. . . The power to change doctors is an important power – the power to influence hospital management is less useful. I don’t know how to run a hospital, and I don’t wish to have the responsibility of guiding hospital management strategy bestowed upon me.

(In November, I’ll vote on the management of the local hospital district. I’ll have to figure out which way to go by then.)

New Orleans has lots of choices for parents, responds RiShawn Biddle on Dropout Nation, but it’s not typical:  Most parents have few or no affordable alternatives to the neighborhood school.

Biddle thinks parents will do a better job than school districts. I think parents who win a trigger vote (and the subsequent lawsuits) will hire a management team — probably from a charter network — and fire them if they don’t perform well.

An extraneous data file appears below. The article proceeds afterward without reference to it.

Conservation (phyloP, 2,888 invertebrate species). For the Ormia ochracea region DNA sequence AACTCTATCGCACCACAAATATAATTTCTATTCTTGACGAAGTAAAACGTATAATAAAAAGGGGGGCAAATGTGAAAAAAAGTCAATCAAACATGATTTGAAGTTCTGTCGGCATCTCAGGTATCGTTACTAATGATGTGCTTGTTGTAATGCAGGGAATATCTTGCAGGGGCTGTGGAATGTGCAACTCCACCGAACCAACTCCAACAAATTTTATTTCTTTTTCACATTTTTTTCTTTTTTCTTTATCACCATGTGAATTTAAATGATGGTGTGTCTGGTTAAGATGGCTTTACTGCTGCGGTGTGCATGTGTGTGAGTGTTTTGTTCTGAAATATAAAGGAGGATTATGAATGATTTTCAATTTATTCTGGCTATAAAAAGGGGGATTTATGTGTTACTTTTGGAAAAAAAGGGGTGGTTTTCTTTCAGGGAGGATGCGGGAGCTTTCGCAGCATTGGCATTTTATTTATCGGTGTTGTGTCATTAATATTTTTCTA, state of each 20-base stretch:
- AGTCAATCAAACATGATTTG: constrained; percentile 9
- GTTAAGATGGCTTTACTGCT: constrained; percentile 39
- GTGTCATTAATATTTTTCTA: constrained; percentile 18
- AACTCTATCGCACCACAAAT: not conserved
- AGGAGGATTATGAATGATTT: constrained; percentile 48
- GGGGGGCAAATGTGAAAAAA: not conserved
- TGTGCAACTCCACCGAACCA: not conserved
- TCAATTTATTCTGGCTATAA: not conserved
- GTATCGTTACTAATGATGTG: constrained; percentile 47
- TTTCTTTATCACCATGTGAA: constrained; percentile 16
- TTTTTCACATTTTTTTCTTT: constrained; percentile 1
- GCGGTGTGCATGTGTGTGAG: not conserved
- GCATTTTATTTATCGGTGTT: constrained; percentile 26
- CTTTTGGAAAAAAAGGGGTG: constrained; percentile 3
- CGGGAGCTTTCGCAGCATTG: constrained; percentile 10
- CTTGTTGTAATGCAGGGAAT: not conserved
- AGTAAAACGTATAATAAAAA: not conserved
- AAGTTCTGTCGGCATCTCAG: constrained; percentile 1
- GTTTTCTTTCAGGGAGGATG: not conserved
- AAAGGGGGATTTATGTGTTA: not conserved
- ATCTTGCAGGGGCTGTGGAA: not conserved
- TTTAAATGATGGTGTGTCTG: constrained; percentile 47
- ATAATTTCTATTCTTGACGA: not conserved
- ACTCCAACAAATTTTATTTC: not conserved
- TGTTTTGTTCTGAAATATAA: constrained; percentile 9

Democrats split on trigger, teachers

Who speaks for Democrats on education? asks Gadfly. Won’t Back Down, Hollywood’s positive take on the parent trigger movement, was shown at a theater near the convention site with the blessing of the White House, despite opposition by teachers’ union leaders.

DNC delegates who attended passed parents and teachers who picketed outside on their way to listening to uber-reformer Michelle Rhee discuss the movie inside.

. . . As Rhee pointed out, “There is no longer sort of this assumed alliance between the Democratic Party and the teachers unions.”

Democratic Mayor Rahm Emanuel, President Obama’s former chief-of-staff, faces a Chicago Teachers Union strike next week.

The alliance between the teachers’ unions and the Democratic Party is “fraying,” opines the LA Times.

Goosing the gander

Education Secretary Arne Duncan is granting No Child Left Behind waivers to states that adopt Duncan’s favored reforms, notes Rick Hess. If Romney wins, what sort of waivers would sauce the gander?